The recipe for the MG reveals why the algorithm is called so. (Andrey Markov, a Russian mathematician, worked extensively on stochastic processes; his research is now known as Markov Chains.) Every new word added to the output is a discrete random variable, its values spanning the present set of suffixes. Moreover, the choice of this word depends only on the previous two suffixes (or alternatively, the current prefix), which is the hallmark of a Markov chain. The recipe also illustrates why the MG is ‘dumb’. It doesn’t understand the nature, structure or meaning of the sentence being read in. Instead, it exploits multiple occurances of similar phrases in a single piece of text. As it turns out, the primates of yore are not at all grammar aware. They’re just lexically competent and have good associative memories. (On second thought, those are highly desirable qualities in humans these days.)

Perl isn’t called the pathologically eclectic rubbish lister for nothing- For those interested in trying it themselves, here’s the COMING SOON script. (tar.gz, instructions inside) The script doesn’t ‘massage’ the text quite yet- no paragraph or line breaks, but I’m working on it. Among other things, I can now play deserving pranks on the folks in the other class comprehending the postmodern (and arguably inane) works of Samuel Beckett. I’d say the odds that the Markov shuffled and original versions of their text are indistinguishable are just about equal. (Proof soon.)

Not being the kind to miss any opportunity for self-referential prose, here’s an excerpt from the output of the Markov Generator, applied to everything in this post, up to and including this line.

If we read 4 consecutive words at a word appears in the morning Kate demanded … and so on in the document ("do", "eat", "look"), choose one at random("in,"), and repeat this step with the hubbub of white gristle.

Among other things, I can now play deserving pranks on the folks in the MG. Instead, we employ a cheap trick. The key to "preserving" grammar, in the business with the shuffle possessing the following properties:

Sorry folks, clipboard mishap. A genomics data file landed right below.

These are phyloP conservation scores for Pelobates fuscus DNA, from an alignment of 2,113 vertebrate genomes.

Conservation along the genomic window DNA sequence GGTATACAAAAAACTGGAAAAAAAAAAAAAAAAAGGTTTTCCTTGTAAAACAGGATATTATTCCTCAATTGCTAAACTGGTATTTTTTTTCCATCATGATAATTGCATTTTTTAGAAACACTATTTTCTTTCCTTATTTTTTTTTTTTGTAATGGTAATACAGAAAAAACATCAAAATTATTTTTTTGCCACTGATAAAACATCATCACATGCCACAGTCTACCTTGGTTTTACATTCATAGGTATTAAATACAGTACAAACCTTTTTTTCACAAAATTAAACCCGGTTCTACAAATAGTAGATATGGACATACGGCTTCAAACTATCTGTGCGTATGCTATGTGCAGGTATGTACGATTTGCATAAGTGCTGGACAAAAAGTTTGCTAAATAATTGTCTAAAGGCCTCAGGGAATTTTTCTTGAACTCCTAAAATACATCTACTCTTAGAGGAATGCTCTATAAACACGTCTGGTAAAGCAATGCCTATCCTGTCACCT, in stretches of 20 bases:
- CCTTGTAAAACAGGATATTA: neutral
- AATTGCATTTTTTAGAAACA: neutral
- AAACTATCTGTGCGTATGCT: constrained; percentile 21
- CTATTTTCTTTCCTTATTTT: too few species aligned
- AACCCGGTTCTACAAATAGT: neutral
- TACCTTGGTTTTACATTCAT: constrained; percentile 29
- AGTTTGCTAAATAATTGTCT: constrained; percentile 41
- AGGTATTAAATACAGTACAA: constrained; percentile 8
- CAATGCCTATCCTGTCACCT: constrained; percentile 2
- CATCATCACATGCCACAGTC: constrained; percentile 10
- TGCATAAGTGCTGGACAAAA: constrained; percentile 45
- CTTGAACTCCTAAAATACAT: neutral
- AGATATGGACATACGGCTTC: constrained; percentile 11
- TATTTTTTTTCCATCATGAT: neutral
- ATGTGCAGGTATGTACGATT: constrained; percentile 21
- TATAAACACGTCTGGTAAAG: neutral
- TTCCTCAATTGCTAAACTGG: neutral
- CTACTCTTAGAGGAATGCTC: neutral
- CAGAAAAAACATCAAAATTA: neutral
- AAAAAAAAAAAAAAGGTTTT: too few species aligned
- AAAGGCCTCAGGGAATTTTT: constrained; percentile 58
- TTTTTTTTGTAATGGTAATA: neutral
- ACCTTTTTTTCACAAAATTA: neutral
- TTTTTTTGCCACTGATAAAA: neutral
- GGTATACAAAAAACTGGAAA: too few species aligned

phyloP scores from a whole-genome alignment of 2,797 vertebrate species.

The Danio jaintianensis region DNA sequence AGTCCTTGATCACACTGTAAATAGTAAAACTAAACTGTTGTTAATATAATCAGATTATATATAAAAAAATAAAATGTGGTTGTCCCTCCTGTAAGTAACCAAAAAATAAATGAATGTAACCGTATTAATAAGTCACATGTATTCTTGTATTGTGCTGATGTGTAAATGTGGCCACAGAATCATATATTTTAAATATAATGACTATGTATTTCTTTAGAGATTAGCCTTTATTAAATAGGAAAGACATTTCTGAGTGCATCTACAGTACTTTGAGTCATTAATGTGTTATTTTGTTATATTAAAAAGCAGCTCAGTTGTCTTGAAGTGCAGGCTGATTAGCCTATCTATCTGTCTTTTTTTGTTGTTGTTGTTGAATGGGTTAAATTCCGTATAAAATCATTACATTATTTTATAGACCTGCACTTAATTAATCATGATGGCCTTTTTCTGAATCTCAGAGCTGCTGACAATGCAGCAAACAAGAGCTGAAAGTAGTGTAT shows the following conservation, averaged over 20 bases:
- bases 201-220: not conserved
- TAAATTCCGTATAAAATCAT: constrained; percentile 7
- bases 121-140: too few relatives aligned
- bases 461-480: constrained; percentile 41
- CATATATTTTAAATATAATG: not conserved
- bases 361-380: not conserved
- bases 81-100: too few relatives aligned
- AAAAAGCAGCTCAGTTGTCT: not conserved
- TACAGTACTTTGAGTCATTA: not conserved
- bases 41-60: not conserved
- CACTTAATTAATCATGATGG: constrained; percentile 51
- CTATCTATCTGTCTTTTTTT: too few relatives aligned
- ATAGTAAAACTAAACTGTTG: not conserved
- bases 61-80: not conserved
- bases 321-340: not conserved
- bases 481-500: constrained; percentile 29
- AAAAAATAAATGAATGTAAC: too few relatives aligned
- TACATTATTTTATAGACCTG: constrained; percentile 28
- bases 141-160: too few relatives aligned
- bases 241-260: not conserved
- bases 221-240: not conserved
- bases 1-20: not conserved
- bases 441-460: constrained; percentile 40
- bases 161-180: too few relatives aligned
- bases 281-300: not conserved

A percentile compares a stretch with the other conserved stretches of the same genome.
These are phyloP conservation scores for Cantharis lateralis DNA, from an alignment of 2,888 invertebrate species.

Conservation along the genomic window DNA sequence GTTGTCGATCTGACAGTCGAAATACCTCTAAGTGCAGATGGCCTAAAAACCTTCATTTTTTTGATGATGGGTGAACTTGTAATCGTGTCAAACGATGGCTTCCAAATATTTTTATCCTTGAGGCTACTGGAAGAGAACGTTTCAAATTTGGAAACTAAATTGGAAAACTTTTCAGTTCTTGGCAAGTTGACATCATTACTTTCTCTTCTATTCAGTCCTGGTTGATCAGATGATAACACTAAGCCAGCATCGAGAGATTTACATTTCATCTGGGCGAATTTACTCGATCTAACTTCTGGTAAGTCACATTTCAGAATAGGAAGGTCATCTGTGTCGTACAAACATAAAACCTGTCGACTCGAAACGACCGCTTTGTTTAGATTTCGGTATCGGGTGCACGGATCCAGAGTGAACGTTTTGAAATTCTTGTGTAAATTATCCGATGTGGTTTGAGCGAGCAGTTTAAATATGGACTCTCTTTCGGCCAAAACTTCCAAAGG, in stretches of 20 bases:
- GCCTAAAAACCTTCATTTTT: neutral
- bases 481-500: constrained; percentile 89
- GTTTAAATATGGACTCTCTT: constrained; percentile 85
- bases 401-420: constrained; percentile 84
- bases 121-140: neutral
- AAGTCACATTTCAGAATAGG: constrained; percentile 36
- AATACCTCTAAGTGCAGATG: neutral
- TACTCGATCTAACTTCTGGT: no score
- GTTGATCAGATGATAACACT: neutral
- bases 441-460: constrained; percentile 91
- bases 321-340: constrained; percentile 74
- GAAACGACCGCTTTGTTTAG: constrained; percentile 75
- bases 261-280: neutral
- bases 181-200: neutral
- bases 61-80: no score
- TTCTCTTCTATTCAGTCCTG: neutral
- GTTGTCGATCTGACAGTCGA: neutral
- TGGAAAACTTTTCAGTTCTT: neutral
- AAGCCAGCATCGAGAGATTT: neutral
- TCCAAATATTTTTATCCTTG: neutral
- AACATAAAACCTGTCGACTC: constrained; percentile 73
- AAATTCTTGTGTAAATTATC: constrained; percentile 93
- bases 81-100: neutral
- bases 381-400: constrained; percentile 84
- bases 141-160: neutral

1. The frequency with which a word processor.

This leads to another map, of the semantic catastrophe in the opening statement above is a discrete random variable, its values spanning the present set of grammatical constructs is likely to be a herculean effort.

Markov Generators: Lowering information entropy, one shuffle at a time :)

[1] Learning Perl The Hard Way, Chapter 3

[2] Recursive Transition Networks

PS: I take back my reservations about (4). “The semantic catastrophe in the opening statement above is a discrete random variable, its values spanning the present set of grammatical constructs”- Moderately funny, and frighteningly open to interpretation!


Old comments from the w0rdpress days

Dileep V. Reddy said:
9 February, 2008 at 9:29 am
Testing.... (Ahem) testing.....

Antaeus said:
10 February, 2008 at 12:31 pm
Very interesting.
'twill be a good experiment to find the number of words in a prefix that will cause a majority of average length sentences to have consistent long-range grammar.
Then chart the values for various languages.
The one with the smallest prefix count shall be adopted as the official terran dialect someday ^_,^

Antaeus said:
11 February, 2008 at 7:41 am
I got an idea. How would MGs’ work on a piece of music?
Would it just generate pink noise?

Polar said:
11 march, 2008 at 8:51 am
By music,

  1. If you mean the (mono-frequent) notes of a verse or canon, the MG is likely to produce very interesting results. (Each note would correspond to a word, so this is expected.)
  2. If you mean a song in general, I don’t know what will happen, because I don’t understand how a sampled fourier-transformed piece is stored in an uncompressed wav file. Not that I didn’t try- I locked up my pc when I did.